Tuesday, June 15, 2010

The South Carolina Primary and Voting Machine Fraud

"South Carolina sure knows how to pick 'em. Alvin Greene is a broke, unemployed guy who is facing a felony obscenity charge. He made no campaign appearances and raised no money, but he is the brand new Democratic Senate nominee from South Carolina. Tom Schaller at FiveThirtyEight.com does a detailed analysis of how a guy like this wins a primary race, and many of the signs point to voting machine fraud. There seem to have been irregularities on all sides. 'Dr. Mebane performed second-digit Benford's law tests on the precinct returns from the Senate race. ... If votes are added or subtracted from a candidate's total, possibly due to error or fraud, Mebane's test will detect a deviation from this distribution. Results... showed that Rawl's Election Day vote totals depart from the expected distribution at 90% confidence. In other words, the observed vote pattern for Rawl could be expected to occur only about 10% of the time by chance. ... An unusual, non-random pattern in the precinct-level results suggests tampering, or at least machine malfunction, perhaps at the highest level. And Mebane is perhaps the leading expert on this very subject. Along with the anomalies between absentee ballot v. election day ballots..., something smells here.' Techdirt.com points out that South Carolina uses ES&S voting machines, which have had strings of problems before; and they have no audit trail."

This is a pretty big story, and you've probably already heard about it.  However, it is an interesting story.  While it is quite possible that he won simply because his name was first on the ballad, he is still an interesting person.
The day after the primary election, the media reported that Greene was facing felony obscenity charges stemming from a November 2009 arrest for allegedly showing a pornographic picture on Internet site to an 18-year-old female University of South Carolina student and then allegedly said to her "Let's go to your room" in a computer lab.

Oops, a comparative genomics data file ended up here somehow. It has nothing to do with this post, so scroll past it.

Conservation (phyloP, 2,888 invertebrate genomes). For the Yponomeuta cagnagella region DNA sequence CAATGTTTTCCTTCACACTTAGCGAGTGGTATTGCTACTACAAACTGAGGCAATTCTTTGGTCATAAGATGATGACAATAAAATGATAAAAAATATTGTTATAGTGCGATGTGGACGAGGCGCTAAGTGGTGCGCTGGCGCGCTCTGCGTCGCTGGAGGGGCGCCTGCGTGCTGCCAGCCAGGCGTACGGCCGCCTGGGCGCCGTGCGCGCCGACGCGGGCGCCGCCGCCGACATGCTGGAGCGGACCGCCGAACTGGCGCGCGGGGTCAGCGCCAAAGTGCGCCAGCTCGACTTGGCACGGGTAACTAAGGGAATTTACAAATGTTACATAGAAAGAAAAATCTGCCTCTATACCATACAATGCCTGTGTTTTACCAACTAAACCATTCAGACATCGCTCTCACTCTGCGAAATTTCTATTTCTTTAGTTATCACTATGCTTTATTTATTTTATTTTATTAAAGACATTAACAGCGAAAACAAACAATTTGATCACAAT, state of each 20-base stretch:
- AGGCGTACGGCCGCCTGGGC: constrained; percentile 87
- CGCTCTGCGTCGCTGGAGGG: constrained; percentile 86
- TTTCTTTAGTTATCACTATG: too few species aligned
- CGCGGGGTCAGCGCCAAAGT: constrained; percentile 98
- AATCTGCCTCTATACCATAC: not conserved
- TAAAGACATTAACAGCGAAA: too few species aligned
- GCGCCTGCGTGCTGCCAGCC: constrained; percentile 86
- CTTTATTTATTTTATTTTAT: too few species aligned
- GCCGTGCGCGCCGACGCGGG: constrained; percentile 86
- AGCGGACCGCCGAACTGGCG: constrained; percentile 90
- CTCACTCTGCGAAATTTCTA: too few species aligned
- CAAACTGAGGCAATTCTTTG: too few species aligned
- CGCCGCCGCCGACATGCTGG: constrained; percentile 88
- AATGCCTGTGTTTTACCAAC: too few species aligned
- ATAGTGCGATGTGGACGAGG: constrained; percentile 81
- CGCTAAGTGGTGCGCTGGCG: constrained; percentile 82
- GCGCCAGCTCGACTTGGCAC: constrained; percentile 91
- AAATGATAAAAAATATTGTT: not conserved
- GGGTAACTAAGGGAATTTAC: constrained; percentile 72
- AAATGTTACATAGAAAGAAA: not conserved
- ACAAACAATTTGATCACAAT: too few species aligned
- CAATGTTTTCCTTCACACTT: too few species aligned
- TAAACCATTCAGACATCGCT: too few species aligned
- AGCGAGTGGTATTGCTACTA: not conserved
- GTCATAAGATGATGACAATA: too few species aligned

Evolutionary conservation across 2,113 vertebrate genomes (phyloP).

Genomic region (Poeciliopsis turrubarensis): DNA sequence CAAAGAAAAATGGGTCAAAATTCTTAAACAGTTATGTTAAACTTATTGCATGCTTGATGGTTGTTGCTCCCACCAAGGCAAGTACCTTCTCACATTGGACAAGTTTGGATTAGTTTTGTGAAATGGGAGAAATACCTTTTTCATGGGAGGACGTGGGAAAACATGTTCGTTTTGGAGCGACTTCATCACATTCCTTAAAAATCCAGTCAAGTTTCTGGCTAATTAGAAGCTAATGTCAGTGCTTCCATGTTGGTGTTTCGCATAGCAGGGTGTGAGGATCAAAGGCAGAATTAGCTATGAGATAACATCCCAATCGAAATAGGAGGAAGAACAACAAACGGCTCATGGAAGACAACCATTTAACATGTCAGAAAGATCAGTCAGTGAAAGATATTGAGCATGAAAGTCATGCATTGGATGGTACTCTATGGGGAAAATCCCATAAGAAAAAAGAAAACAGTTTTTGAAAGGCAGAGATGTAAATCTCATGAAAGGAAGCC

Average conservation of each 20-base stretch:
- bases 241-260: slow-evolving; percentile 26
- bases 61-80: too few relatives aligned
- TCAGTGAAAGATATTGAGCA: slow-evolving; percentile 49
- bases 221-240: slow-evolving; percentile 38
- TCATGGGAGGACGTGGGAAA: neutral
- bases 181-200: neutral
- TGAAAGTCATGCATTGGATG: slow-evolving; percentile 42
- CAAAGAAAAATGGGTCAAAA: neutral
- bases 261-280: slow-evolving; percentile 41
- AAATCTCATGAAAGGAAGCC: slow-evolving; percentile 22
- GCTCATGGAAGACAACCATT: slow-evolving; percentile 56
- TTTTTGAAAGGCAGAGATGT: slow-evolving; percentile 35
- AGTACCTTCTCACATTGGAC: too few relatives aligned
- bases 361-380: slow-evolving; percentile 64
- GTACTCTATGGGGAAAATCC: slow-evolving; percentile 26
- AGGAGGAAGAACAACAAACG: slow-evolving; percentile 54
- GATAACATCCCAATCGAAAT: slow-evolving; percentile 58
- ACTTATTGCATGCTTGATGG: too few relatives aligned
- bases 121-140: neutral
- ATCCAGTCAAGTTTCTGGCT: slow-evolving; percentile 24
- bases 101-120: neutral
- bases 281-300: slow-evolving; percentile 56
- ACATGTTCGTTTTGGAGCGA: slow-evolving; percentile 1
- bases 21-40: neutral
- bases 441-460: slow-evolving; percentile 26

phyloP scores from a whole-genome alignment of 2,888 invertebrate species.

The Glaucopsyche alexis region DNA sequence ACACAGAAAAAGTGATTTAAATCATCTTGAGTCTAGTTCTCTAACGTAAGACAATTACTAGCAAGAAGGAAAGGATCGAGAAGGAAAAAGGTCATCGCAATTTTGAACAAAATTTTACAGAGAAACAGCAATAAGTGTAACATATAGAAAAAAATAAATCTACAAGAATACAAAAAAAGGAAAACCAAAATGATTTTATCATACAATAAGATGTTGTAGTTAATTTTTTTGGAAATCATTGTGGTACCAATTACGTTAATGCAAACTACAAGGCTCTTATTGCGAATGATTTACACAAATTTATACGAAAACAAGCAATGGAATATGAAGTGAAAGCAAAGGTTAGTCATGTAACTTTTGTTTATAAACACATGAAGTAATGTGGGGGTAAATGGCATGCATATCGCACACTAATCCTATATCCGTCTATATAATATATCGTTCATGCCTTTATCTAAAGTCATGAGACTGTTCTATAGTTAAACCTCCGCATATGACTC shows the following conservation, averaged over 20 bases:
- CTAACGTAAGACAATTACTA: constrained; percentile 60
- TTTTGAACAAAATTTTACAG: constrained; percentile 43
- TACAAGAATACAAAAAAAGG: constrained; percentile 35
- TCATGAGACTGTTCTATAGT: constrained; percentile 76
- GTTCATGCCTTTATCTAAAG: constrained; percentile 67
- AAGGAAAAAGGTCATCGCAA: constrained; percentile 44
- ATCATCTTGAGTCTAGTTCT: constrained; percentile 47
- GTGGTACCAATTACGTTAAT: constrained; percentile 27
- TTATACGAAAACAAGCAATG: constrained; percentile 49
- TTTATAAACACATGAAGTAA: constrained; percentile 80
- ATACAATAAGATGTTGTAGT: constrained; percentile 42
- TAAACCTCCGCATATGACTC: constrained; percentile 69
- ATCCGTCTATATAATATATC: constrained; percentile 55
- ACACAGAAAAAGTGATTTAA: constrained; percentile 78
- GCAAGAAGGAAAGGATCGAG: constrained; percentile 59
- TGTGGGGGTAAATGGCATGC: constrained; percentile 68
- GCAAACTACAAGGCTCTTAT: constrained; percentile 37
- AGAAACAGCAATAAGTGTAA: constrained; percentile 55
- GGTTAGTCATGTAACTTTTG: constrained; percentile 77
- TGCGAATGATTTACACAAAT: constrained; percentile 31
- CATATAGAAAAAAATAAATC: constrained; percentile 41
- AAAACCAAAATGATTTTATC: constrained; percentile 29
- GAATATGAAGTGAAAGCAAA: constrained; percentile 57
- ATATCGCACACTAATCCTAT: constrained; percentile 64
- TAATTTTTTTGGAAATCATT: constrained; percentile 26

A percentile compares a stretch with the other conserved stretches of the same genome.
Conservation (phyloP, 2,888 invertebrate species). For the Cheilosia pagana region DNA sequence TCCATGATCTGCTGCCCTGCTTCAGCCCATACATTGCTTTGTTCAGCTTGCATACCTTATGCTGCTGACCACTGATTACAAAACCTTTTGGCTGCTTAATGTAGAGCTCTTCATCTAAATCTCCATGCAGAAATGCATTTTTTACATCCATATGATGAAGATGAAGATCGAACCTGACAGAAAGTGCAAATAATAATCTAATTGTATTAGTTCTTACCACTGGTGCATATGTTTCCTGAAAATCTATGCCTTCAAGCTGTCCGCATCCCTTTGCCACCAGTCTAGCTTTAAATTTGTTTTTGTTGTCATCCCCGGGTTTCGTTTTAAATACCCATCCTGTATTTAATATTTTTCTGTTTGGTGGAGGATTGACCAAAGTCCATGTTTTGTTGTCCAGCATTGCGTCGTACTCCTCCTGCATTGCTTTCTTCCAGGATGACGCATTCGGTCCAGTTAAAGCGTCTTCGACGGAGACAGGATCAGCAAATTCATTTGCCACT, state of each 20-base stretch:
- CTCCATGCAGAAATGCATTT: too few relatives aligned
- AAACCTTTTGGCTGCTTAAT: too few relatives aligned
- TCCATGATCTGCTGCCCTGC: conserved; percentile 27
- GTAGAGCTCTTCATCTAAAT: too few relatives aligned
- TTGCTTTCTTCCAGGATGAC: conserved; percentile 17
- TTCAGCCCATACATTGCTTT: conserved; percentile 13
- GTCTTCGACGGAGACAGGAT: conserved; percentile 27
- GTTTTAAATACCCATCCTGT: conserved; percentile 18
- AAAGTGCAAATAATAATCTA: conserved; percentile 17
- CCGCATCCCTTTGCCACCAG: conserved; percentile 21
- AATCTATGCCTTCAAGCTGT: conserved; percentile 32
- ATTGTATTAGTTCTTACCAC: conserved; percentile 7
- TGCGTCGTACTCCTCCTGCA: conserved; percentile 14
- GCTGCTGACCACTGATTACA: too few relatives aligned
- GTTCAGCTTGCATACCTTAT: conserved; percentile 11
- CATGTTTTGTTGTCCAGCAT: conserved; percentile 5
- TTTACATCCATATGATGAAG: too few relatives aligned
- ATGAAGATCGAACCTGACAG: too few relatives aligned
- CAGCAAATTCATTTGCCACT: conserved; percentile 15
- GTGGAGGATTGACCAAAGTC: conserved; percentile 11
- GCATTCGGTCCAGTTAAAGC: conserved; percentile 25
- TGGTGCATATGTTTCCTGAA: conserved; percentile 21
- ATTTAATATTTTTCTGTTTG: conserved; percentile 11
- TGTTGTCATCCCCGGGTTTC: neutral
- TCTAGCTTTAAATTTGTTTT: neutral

Two points I have been unable to clarify.  First, what this porn was.  Second, if this is the federal obscenity law.   From what I've read it seems it was ordinary porn, and it is the federal law.  If that is true it is pretty strange.  The federal obscenity law is more or less a unconstitutional law that is rarely and randomly applied to very extreme porn.  Obscene has a legal definition that is different from merely offensive.  It is very unlikely he would be convicted of this law if it was just normal porn.  I have to guess there would be some sort of state law that applied to showing porn to random people (sexual harassment?) but maybe not.
Some commentators have raised questions about whether Greene paid the $10,440 filing fee out of his own funds, as required by law. Greene claims that he paid the filing fee by saving two years of his service pay. However, according to court records, Greene is currently being represented by a public defender in his obscenity case. South Carolina law requires defendants who want to be represented by the public defender's office to file an "affidavit of indigency" in order to prove they cannot afford to hire a lawyer. On this affidavit, the applicant must disclose all income and assets, including checking accounts.
This is also interesting.  And why the hell does it cost $10k to run for the Senate?

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